People say that deep bedded sand freestalls are the gold standard for cow comfort on dairies in the US, but some farms prefer mattresses in freestalls.  The reality is, both options for bedding surfaces have their advantages and disadvantages, and both can be challenging to manage.  When a farm struggles with lameness, trying to get more milk out of the cows, or when having a high somatic cell count, it may be simple freestall management practices that can be changed and make a huge difference.  With the new Farmer Assuring Responsible Management or FARM program, (a program that is now required on most dairies), 95% of the lactating and dry cows should score a 2 or less for lameness, and proper freestall management impacts the number of lame cows.  Since cows should be lying down for 10 to 12 hours a day, the best surface for the cows to lie down on should be provided.  Here are some do’s and don’ts for both mattress and sand bedded freestalls:

Do’s and Don’ts of Mattress Freestalls

  • Properly Bed All Mattresses:  Providing cows with the proper amount and type of bedding while keeping cost low is often a problem for farms that use freestalls with mattresses.  A freestall should have at least 1 to 3 inches of bedding on it at all times to ensure the cow stays clean.  When using mattresses, organic bedding will most likely be used.  Wood shavings, sawdust, or paper are all forms of organic beddings that a farmer can place on top of the mattress.
  • Keep Freestalls Clean and Dry:  Manure and urine should be cleaned out of the stall every time milkers get the cows to be milked.  If bedding is wet from rain, it should be removed and replaced with new, dry bedding.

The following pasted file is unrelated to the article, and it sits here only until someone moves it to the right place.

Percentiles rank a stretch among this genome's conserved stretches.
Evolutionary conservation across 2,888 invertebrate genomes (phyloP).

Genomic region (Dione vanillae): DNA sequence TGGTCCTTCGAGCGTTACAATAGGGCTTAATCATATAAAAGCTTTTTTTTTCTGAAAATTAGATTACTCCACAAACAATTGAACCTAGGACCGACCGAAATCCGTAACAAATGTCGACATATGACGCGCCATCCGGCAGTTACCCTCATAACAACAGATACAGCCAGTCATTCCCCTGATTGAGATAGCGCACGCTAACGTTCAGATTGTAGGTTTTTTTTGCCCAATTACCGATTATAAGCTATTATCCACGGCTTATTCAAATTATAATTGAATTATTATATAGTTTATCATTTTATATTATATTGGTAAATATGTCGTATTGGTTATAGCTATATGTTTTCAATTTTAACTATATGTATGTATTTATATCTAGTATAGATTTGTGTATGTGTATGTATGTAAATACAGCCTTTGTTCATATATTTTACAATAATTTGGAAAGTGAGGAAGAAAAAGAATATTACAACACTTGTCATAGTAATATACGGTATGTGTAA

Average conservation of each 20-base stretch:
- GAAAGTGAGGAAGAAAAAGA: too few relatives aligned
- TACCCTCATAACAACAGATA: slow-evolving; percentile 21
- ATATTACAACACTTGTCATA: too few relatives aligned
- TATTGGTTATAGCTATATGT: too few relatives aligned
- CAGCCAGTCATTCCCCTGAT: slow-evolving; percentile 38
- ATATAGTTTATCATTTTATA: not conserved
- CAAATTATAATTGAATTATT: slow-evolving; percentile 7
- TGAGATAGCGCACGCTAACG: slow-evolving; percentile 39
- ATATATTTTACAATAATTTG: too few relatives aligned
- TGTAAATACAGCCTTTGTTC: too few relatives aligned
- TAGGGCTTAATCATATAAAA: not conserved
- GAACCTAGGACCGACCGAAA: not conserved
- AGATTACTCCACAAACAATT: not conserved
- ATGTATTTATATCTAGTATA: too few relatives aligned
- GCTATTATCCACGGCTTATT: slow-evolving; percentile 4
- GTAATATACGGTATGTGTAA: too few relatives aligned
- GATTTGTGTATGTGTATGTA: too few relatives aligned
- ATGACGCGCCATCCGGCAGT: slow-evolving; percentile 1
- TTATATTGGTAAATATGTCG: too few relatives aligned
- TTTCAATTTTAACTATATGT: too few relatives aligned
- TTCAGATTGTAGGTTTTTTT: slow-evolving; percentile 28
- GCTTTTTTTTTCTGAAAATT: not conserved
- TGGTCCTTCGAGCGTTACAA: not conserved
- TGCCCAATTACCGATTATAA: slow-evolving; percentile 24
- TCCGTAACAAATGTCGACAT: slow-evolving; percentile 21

• Replace Old Mattresses When Needed:  The maximum lifespan on most foam/rubber mattresses is 10 years.  By that time the rubber or foam has compressed and is very hard and not a comfortable surface for cows to lie down on.  Waterbed mattress should also be replaced/fixed as soon as a leak is found.
  • Design the Stalls to Fit the Cows:  When designing a new freestall barn or renovating an existing barn, you need to make the stalls as big as the biggest cow in the herd.  A stall too small will discourage bigger cows from lying in them.  When designing a barn, refer to the recommendations by Dan McFarland, Penn State Ag Engineer, on the dimensions needed by different sized cows.


 Do’s and Don’ts of Deep Bedded Sand Freestalls

  • Keep the Stall Full of Sand:  Keeping the freestall full of sand is critical for keeping the cow clean.  When cows get up and down in stalls, they generally will throw a lot of sand out.  This will create an impression in the back of the freestall which can hold moisture.  
  • Keep the Stall Groomed:  The sand in freestalls needs to be cleaned just like the mattress freestall.  The milker should scrape the manure and urine out of the back of the freestall every time cows are milked.
  • Use the Right Sand:  Some sand can be too small in particle size for recycling.  The smaller sand will get stuck on manure and by pass the recycling phase.  Also, too large particle size can increase the risk of cows becoming lame.  Concrete and mason sands are both examples of sands that can be used and effectively recycled.
  • Keep the Slope of the Sand Downward:  The slope of the sand should be downward towards the alley with a 2 to 3% slope from the front to back.
  • When Recycling Sand, Replace with the Cleanest Sand Possible:  If the farm recycles sand, make sure the sand has enough time to dry before allowing it to be reused.  Recycled sand should be around 10 to 12% moisture with less than 2% organic matter.  Higher concentrations of organic matter can cause mastitis in the long run.

Authors:  Thomas Sumner and Donna M. Amaral-Phillips, Ph.D.

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